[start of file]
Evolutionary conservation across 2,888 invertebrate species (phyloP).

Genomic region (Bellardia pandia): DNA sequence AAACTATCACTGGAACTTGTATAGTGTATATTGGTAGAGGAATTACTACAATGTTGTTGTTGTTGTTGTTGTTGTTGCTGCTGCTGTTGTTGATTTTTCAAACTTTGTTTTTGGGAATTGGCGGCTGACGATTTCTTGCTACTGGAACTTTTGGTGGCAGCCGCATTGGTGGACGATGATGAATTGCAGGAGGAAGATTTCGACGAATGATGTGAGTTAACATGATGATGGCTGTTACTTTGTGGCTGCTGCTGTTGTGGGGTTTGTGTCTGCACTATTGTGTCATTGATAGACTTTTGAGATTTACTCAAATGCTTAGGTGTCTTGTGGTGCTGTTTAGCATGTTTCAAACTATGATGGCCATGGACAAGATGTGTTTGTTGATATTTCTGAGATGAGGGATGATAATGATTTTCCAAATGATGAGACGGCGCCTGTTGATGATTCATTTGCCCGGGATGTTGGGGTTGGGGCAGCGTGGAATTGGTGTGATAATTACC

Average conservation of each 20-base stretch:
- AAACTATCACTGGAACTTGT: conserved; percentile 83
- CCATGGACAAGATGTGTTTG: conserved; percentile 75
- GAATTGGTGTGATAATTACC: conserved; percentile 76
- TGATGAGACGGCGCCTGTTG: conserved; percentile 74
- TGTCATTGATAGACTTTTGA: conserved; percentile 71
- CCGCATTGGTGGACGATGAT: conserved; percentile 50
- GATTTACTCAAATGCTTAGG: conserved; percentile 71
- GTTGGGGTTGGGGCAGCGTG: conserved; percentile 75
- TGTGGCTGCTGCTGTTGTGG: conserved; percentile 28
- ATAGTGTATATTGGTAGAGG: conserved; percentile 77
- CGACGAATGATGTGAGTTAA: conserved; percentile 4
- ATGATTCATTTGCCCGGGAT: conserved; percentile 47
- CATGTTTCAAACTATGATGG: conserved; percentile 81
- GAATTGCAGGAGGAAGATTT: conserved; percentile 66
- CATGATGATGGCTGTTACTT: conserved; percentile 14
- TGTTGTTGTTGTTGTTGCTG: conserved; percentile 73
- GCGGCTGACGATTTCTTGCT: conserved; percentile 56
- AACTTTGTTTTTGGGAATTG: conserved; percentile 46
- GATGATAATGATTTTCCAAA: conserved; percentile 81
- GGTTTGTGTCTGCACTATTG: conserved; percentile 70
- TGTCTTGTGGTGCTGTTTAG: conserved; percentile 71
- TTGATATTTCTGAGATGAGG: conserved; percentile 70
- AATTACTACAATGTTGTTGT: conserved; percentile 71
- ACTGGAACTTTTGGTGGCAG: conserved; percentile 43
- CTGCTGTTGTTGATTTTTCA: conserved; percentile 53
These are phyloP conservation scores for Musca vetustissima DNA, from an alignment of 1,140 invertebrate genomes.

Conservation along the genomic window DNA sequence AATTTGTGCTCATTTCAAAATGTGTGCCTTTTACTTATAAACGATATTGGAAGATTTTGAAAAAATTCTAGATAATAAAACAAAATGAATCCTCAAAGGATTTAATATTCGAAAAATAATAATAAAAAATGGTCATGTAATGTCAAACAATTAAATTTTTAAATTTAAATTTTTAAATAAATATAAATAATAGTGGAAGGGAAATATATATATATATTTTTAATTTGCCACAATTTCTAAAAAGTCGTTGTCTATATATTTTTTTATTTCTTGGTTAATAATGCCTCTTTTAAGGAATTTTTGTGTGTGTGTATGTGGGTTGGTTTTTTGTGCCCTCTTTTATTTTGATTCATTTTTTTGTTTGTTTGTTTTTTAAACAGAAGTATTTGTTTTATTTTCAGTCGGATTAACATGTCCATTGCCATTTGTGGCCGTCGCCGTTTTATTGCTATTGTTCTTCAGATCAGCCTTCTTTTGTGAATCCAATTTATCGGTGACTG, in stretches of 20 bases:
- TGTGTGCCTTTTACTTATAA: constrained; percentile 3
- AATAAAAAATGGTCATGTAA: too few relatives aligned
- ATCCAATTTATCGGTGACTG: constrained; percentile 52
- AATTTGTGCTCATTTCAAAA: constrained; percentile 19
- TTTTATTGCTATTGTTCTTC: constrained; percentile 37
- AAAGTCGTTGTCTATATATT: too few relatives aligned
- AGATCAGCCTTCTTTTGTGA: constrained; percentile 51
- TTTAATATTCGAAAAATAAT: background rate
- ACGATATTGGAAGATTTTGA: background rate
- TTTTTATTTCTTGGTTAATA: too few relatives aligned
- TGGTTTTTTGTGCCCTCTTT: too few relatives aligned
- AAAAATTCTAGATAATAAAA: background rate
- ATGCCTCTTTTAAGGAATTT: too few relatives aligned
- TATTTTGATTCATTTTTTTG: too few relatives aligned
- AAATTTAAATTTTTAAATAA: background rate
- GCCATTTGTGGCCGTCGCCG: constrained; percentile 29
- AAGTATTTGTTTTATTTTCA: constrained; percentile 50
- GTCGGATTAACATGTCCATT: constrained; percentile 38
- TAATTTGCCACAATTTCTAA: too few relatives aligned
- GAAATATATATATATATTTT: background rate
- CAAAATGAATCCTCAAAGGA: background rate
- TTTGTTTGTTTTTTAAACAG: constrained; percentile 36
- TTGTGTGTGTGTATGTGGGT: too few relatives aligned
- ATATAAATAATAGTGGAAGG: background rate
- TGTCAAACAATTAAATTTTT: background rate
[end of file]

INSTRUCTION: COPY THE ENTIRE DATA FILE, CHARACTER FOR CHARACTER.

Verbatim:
Evolutionary conservation across 2,888 invertebrate species (phyloP).

Genomic region (Bellardia pandia): DNA sequence AAACTATCACTGGAACTTGTATAGTGTATATTGGTAGAGGAATTACTACAATGTTGTTGTTGTTGTTGTTGTTGTTGCTGCTGCTGTTGTTGATTTTTCAAACTTTGTTTTTGGGAATTGGCGGCTGACGATTTCTTGCTACTGGAACTTTTGGTGGCAGCCGCATTGGTGGACGATGATGAATTGCAGGAGGAAGATTTCGACGAATGATGTGAGTTAACATGATGATGGCTGTTACTTTGTGGCTGCTGCTGTTGTGGGGTTTGTGTCTGCACTATTGTGTCATTGATAGACTTTTGAGATTTACTCAAATGCTTAGGTGTCTTGTGGTGCTGTTTAGCATGTTTCAAACTATGATGGCCATGGACAAGATGTGTTTGTTGATATTTCTGAGATGAGGGATGATAATGATTTTCCAAATGATGAGACGGCGCCTGTTGATGATTCATTTGCCCGGGATGTTGGGGTTGGGGCAGCGTGGAATTGGTGTGATAATTACC

Average conservation of each 20-base stretch:
- AAACTATCACTGGAACTTGT: conserved; percentile 83
- CCATGGACAAGATGTGTTTG: conserved; percentile 75
- GAATTGGTGTGATAATTACC: conserved; percentile 76
- TGATGAGACGGCGCCTGTTG: conserved; percentile 74
- TGTCATTGATAGACTTTTGA: conserved; percentile 71
- CCGCATTGGTGGACGATGAT: conserved; percentile 50
- GATTTACTCAAATGCTTAGG: conserved; percentile 71
- GTTGGGGTTGGGGCAGCGTG: conserved; percentile 75
- TGTGGCTGCTGCTGTTGTGG: conserved; percentile 28
- ATAGTGTATATTGGTAGAGG: conserved; percentile 77
- CGACGAATGATGTGAGTTAA: conserved; percentile 4
- ATGATTCATTTGCCCGGGAT: conserved; percentile 47
- CATGTTTCAAACTATGATGG: conserved; percentile 81
- GAATTGCAGGAGGAAGATTT: conserved; percentile 66
- CATGATGATGGCTGTTACTT: conserved; percentile 14
- TGTTGTTGTTGTTGTTGCTG: conserved; percentile 73
- GCGGCTGACGATTTCTTGCT: conserved; percentile 56
- AACTTTGTTTTTGGGAATTG: conserved; percentile 46
- GATGATAATGATTTTCCAAA: conserved; percentile 81
- GGTTTGTGTCTGCACTATTG: conserved; percentile 70
- TGTCTTGTGGTGCTGTTTAG: conserved; percentile 71
- TTGATATTTCTGAGATGAGG: conserved; percentile 70
- AATTACTACAATGTTGTTGT: conserved; percentile 71
- ACTGGAACTTTTGGTGGCAG: conserved; percentile 43
- CTGCTGTTGTTGATTTTTCA: conserved; percentile 53
These are phyloP conservation scores for Musca vetustissima DNA, from an alignment of 1,140 invertebrate genomes.

Conservation along the genomic window DNA sequence AATTTGTGCTCATTTCAAAATGTGTGCCTTTTACTTATAAACGATATTGGAAGATTTTGAAAAAATTCTAGATAATAAAACAAAATGAATCCTCAAAGGATTTAATATTCGAAAAATAATAATAAAAAATGGTCATGTAATGTCAAACAATTAAATTTTTAAATTTAAATTTTTAAATAAATATAAATAATAGTGGAAGGGAAATATATATATATATTTTTAATTTGCCACAATTTCTAAAAAGTCGTTGTCTATATATTTTTTTATTTCTTGGTTAATAATGCCTCTTTTAAGGAATTTTTGTGTGTGTGTATGTGGGTTGGTTTTTTGTGCCCTCTTTTATTTTGATTCATTTTTTTGTTTGTTTGTTTTTTAAACAGAAGTATTTGTTTTATTTTCAGTCGGATTAACATGTCCATTGCCATTTGTGGCCGTCGCCGTTTTATTGCTATTGTTCTTCAGATCAGCCTTCTTTTGTGAATCCAATTTATCGGTGACTG, in stretches of 20 bases:
- TGTGTGCCTTTTACTTATAA: constrained; percentile 3
- AATAAAAAATGGTCATGTAA: too few relatives aligned
- ATCCAATTTATCGGTGACTG: constrained; percentile 52
- AATTTGTGCTCATTTCAAAA: constrained; percentile 19
- TTTTATTGCTATTGTTCTTC: constrained; percentile 37
- AAAGTCGTTGTCTATATATT: too few relatives aligned
- AGATCAGCCTTCTTTTGTGA: constrained; percentile 51
- TTTAATATTCGAAAAATAAT: background rate
- ACGATATTGGAAGATTTTGA: background rate
- TTTTTATTTCTTGGTTAATA: too few relatives aligned
- TGGTTTTTTGTGCCCTCTTT: too few relatives aligned
- AAAAATTCTAGATAATAAAA: background rate
- ATGCCTCTTTTAAGGAATTT: too few relatives aligned
- TATTTTGATTCATTTTTTTG: too few relatives aligned
- AAATTTAAATTTTTAAATAA: background rate
- GCCATTTGTGGCCGTCGCCG: constrained; percentile 29
- AAGTATTTGTTTTATTTTCA: constrained; percentile 50
- GTCGGATTAACATGTCCATT: constrained; percentile 38
- TAATTTGCCACAATTTCTAA: too few relatives aligned
- GAAATATATATATATATTTT: background rate
- CAAAATGAATCCTCAAAGGA: background rate
- TTTGTTTGTTTTTTAAACAG: constrained; percentile 36
- TTGTGTGTGTGTATGTGGGT: too few relatives aligned
- ATATAAATAATAGTGGAAGG: background rate
- TGTCAAACAATTAAATTTTT: background rate